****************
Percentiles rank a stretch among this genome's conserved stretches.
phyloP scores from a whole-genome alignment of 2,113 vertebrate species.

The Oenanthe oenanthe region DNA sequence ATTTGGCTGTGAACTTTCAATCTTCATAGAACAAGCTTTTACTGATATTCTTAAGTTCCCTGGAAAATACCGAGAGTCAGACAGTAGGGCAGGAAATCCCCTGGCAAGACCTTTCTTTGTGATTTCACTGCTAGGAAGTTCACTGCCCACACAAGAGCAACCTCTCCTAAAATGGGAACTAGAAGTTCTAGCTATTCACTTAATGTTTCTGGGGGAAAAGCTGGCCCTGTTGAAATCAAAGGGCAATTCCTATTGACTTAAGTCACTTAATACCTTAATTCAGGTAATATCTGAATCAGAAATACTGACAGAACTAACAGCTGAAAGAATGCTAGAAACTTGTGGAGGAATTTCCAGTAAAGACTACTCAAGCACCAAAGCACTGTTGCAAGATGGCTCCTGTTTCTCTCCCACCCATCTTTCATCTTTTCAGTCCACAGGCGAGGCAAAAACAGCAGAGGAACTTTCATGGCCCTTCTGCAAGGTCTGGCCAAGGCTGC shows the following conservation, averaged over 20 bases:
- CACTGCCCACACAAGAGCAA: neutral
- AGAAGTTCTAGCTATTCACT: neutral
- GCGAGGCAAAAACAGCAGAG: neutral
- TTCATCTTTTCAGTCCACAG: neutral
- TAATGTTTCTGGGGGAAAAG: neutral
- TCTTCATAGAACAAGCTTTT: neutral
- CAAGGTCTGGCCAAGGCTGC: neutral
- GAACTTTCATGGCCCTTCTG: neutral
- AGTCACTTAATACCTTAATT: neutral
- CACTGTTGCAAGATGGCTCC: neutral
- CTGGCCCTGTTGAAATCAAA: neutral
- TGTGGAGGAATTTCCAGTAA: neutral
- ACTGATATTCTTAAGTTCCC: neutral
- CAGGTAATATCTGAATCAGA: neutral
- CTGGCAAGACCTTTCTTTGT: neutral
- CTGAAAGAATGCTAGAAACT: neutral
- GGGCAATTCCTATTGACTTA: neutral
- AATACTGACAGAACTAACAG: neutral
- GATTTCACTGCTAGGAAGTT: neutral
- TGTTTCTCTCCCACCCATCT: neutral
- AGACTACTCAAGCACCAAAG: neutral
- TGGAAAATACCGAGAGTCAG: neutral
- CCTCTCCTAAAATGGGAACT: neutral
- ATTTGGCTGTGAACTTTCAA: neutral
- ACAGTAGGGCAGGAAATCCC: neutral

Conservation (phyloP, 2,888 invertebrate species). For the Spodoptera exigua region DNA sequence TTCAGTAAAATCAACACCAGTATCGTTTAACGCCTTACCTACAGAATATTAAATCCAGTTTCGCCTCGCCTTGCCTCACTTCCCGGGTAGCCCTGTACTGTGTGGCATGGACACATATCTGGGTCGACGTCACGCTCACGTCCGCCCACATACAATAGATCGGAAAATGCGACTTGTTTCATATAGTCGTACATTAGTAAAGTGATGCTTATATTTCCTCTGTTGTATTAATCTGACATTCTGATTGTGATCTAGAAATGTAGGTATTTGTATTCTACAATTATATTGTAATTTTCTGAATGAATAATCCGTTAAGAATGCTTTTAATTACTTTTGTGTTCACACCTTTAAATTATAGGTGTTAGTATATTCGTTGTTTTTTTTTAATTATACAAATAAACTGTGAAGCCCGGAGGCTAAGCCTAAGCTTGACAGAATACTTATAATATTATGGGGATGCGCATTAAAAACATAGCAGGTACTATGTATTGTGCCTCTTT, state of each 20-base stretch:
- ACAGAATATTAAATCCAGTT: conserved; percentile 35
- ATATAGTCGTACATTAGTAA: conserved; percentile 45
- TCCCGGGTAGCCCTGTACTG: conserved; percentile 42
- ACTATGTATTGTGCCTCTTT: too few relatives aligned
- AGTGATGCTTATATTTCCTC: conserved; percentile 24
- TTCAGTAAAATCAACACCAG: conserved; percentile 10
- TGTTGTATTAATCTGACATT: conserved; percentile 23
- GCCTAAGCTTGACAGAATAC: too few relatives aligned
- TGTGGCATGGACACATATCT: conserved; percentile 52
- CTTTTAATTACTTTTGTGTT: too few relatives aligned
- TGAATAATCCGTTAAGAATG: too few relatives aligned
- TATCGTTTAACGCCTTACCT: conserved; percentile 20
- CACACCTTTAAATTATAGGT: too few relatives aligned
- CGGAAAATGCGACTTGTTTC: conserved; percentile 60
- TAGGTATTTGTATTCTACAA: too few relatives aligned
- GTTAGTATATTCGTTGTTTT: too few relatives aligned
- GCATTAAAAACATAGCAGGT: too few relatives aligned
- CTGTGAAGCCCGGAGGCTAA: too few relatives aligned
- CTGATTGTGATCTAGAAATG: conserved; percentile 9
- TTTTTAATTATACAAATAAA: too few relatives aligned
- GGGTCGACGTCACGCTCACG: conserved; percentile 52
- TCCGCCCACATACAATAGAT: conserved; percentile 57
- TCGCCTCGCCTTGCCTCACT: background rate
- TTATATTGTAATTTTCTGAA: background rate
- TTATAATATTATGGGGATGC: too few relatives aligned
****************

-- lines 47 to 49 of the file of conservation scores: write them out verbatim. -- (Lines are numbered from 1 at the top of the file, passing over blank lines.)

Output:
- CTGTGAAGCCCGGAGGCTAA: too few relatives aligned
- CTGATTGTGATCTAGAAATG: conserved; percentile 9
- TTTTTAATTATACAAATAAA: too few relatives aligned